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Marines begin "reset" of CH-53 fleet

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posted on Aug, 12 2016 @ 11:46 AM
I did a thread a few months ago about the Marines planning a major maintenance overhaul of the CH-53 fleet. That program has begun, with a plan for 147 aircraft to be rotated through New River, Miramar, and Kaneohe Bay. The validation aircraft went through the program at New River, and has flown back to the West Coast. Eventually, 16 aircraft will be going through, with 7 at New River, 7 at Miramar, and 2 at Kaneohe. The program will take 110 days per aircraft. The validation aircraft hadn't flown in four years, and only required 12 days of check flights before it was deemed operational, as compared to the normal 3-4 months that has previously been required for aircraft that were grounded that long.

The decision for the reset came after the January 2014 crash of an MH-53E Sea Dragon off Norfolk. Three of the five sailors on board were killed. The cause was eventually traced to a wire bundle that chafed and breached a fuel line, igniting a fire that filled the aircraft with smoke.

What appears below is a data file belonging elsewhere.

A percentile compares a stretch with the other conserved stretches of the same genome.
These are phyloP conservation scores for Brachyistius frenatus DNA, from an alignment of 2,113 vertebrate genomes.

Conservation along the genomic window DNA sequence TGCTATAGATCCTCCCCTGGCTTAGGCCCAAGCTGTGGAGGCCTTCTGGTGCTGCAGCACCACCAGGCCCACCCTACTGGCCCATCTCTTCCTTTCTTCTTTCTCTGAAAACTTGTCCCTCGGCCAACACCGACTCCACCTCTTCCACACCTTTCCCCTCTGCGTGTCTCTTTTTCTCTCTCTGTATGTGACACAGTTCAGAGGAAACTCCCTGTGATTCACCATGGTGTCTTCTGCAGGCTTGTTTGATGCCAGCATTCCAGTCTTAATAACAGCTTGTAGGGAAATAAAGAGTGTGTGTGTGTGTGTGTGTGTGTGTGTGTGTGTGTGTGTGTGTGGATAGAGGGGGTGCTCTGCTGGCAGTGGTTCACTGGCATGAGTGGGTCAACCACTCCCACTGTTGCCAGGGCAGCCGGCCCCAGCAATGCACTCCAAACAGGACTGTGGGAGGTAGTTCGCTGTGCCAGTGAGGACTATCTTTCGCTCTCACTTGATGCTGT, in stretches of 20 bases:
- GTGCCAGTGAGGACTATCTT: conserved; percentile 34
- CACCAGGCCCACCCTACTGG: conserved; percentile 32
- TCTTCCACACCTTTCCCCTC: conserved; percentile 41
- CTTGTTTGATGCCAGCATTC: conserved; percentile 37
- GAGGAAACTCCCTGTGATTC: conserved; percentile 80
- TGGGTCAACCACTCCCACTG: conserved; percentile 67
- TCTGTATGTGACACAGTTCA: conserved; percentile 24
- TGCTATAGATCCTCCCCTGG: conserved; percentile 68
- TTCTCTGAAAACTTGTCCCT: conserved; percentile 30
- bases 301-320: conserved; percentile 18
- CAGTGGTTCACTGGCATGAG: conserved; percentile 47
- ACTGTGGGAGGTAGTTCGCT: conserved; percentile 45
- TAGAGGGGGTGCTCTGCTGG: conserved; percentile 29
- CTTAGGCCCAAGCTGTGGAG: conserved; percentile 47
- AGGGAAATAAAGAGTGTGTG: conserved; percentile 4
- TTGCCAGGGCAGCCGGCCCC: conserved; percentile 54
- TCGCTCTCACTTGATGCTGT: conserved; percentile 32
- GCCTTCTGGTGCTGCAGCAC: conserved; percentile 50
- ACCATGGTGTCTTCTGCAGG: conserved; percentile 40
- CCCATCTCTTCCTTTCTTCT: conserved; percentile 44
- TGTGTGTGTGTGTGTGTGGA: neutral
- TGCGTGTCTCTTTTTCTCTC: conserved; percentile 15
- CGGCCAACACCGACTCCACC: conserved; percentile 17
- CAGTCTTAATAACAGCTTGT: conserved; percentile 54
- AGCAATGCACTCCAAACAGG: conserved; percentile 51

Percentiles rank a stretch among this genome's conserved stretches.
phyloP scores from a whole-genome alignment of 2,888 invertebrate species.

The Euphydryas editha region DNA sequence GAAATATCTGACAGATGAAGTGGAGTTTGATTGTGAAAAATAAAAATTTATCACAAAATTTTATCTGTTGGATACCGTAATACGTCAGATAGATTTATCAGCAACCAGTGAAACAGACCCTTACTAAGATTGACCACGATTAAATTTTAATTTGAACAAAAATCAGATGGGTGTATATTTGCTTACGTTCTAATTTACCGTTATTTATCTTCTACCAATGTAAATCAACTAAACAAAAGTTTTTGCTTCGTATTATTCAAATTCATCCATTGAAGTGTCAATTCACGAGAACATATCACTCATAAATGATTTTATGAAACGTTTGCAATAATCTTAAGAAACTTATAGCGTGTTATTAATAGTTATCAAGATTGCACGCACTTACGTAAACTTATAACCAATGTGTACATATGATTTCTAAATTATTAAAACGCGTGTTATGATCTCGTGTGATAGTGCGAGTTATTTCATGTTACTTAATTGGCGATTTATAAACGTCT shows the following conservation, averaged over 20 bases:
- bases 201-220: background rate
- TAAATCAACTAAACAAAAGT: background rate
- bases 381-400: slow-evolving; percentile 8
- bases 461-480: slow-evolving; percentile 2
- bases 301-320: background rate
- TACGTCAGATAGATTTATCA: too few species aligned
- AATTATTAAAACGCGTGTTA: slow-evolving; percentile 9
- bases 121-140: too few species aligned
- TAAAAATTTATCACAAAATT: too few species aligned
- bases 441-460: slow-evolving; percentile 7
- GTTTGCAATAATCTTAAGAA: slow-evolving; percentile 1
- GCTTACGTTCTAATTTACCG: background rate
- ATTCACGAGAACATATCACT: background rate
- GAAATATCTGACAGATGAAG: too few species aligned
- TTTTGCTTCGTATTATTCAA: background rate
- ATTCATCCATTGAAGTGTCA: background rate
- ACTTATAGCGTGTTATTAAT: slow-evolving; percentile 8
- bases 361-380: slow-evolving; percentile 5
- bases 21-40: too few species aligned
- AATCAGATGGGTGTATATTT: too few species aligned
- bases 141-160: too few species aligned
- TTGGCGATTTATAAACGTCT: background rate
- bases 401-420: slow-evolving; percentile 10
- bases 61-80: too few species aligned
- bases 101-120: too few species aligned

NAVAL AIR STATION PATUXENT RIVER, Md.—U.S. Marine Corps has begun a full reset of its CH-53E Super Stallion heavy lift helicopters, an effort aimed at significantly increasing the number of operationally fit aircraft and addressing systemic issues, which in recent years drove the platform’s readiness level to unsustainable depths.

The issue first came to light following the January 2014 crash of an MH-53E Sea Dragon-the Navy’s version of the aircraft-off the coast of Norfolk, Virginia, during a routine training exercise. Three of the five Sailors onboard were killed. The subsequent investigation determined that electrical wires inside the aircraft had chafed against and breached a fuel line, sparking a fire that flooded the cabin and cockpit with thick smoke. The crash prompted an inspection of all CH/MH-53s for signs of chaffing between cabin fuel tubes and electrical wiring.

“What was discovered was that the material condition of the aircraft, both the CH-53E and the MH-53E, was degraded,” said Col. Hank Vanderborght, program manager for the H-53 Heavy Lift Helicopters Program Office (PMA-261) at Naval Air Systems Command. “Those helicopters have been around since the early 80s, so 30-plus years, and we’d been at war [on terrorism] for the last 15 years, so the machines had been used pretty hard.”

posted on Aug, 12 2016 @ 11:57 AM
They better maintain the helo fleet, the Ospreys aren't cutting it.

posted on Aug, 12 2016 @ 12:04 PM
a reply to: Zaphod58

I'm glad their doing the proper maintenance, but damm...........those things are OLD!

posted on Aug, 16 2016 @ 10:19 AM
After replacement of the fuel lines and wiring, CH-53 readiness went up to 30%, an increase from 20% in 2015. It has the worst readiness rate of any aircraft in the inventory.

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